For LA Artist Ozzie Juarez, Art Is the Vehicle to Create Community

Rusted metal gates have been reimagined into striking figurative paintings in an earthy shade of orange that juxtapose bold block text with dramatically rendered images of horses on battlefields, flowers, pre-Columbian mythology the Mexican flag emblem of an eagle with a serpent in its beak atop a cactus, and even characters from Dragon Ball-Z. Each canvas is adorned with barbed wire, locks, and hinges in places they don’t belong.

These rustic portals bring together a roughness with a softness, and make up Los Angeles–based artist Ozzie Juarez’s latest solo exhibition, at Charlie James Gallery in the city’s Chinatown neighborhood. The aim is to question our current reality.

Portrait of Ozzie Juarez in a black suit standing in front of one of his works.
Ozzie Juarez. ©2024 Carlos Jaramillo

“I come from a background of painting graffiti, and these are basically pieces but inspired by sonidero typeface,” Juarez told ARTnews, referring to the graphic design from albums Mexican DJ’s play in the exploding music subculture. “These are taken directly from bands that already exist so it’s all kind of collaged. The whole idea is these fences were found already on the block; they’re supposed to look familiar. But again, it gets you thinking, Wait, this is not real. Where would this be? Where would you even find this? What would this even be guarding?”

The works get their distinct look from a heavy acid-rust process that Juarez accidentally stumbled upon through an experimental acid formula he spritzed on top of the metal. It didn’t work at first, but the next day produced an incredible orange color. That process also partially lends the exhibition (on view through March 2) its titled, “OXI-DIOS,” a portmanteau that combines the Spanish words for oxidize (oxido) and god (dios).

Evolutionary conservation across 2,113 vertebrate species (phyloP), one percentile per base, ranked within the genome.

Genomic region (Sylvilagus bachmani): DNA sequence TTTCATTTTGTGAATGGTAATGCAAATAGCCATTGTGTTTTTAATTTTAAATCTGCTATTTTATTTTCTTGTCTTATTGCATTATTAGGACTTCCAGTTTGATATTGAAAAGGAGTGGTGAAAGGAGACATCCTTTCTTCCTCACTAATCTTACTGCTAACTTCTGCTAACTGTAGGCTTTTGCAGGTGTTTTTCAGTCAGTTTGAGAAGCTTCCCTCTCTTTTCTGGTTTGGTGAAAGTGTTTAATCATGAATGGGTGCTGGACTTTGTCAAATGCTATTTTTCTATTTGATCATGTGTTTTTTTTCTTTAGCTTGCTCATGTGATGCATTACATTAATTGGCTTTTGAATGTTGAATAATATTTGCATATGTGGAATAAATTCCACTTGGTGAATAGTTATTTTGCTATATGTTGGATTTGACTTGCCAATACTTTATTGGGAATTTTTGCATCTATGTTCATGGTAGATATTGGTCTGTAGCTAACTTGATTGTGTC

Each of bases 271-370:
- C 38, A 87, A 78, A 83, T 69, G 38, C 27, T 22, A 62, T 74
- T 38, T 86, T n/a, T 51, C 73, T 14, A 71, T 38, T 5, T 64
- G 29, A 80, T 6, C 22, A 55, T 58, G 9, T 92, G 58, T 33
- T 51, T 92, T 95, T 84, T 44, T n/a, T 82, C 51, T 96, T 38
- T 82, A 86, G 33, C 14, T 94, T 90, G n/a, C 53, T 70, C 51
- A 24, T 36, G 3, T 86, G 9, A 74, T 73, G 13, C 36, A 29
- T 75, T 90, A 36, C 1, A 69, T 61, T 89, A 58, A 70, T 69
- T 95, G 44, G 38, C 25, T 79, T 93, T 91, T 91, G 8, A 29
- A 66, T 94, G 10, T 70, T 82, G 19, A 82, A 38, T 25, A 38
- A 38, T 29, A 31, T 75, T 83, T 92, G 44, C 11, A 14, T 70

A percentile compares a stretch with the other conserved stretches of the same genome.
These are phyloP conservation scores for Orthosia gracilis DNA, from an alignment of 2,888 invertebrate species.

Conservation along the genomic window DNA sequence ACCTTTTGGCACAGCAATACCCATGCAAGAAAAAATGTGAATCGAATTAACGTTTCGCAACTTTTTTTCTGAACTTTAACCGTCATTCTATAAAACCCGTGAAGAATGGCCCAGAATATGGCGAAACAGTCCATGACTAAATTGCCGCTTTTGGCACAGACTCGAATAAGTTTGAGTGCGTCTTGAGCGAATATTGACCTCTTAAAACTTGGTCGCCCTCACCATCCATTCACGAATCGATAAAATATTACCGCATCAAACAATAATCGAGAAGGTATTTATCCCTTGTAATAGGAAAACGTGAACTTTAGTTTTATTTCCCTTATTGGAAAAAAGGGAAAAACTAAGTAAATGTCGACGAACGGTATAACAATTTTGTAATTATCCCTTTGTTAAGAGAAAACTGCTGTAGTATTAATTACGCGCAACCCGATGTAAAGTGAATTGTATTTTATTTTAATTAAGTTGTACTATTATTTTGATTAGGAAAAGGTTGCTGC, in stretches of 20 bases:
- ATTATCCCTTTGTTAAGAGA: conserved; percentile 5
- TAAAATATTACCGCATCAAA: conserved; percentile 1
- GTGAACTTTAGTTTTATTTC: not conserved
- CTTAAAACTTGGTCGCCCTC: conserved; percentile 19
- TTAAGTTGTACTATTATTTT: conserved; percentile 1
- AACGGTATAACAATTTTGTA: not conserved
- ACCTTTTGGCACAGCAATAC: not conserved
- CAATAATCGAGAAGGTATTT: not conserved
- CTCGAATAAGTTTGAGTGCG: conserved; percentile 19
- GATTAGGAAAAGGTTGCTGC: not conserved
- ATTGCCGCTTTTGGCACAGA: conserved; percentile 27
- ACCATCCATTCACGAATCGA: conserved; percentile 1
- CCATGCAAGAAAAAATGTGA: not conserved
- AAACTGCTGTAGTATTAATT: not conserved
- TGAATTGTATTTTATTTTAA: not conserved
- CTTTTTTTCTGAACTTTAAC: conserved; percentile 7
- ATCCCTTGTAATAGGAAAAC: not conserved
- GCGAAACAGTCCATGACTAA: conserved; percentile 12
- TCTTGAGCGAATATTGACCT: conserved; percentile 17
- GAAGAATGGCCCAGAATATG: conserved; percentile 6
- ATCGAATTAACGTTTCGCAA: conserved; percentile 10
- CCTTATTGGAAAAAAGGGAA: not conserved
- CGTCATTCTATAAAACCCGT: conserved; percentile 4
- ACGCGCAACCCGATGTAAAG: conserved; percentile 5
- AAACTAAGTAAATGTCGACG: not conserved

Juarez said he sees gods in the animals he paints, as well as in the epic couple of pre-Columbian myth, Iztaccíhuatl and Popocatépetl, whose story of star-crossed love features in one of the exhibition’s paintings. According to the Aztec legend, Iztaccíhuatl was a princess who fell in love with Popocatépetl, a great warrior. Her father, the emperor, sent Popocatépetl to fight in battle at Oaxaca and, assuming he would not make it back, promised him Iztaccíhuatl as his wife upon his returned. When Iztaccíhuatl was falsely told of Popocatépetl’s death in battle, she died from grief. Popocatépetl, returned and took her body to a grave outside Tenochtitlan. In return, the gods covered them with snow and changed them into mountains.

“There’s something beautiful about having the barbed wire on these super rustic fences next to a typeface that’s so beautiful, and the figures are so soft,” he said, adding that their compression within the canvas “encourages a push and pull in the paint.”

View of three artworks on metal, each had affixed to it barbed wire, door hingers, and locks, as well as block text behind it. From left, the imagery is characters from Dragon Ball-Z, the Mexican flag eagle with a serpent in its mouth atop cactus, and a horse jumping.
Installation view of “Ozzie Juarez: OXI-DIOS,” 2024, at Charlie James Gallery, Los Angeles. Courtesy the artist and Charlie James Gallery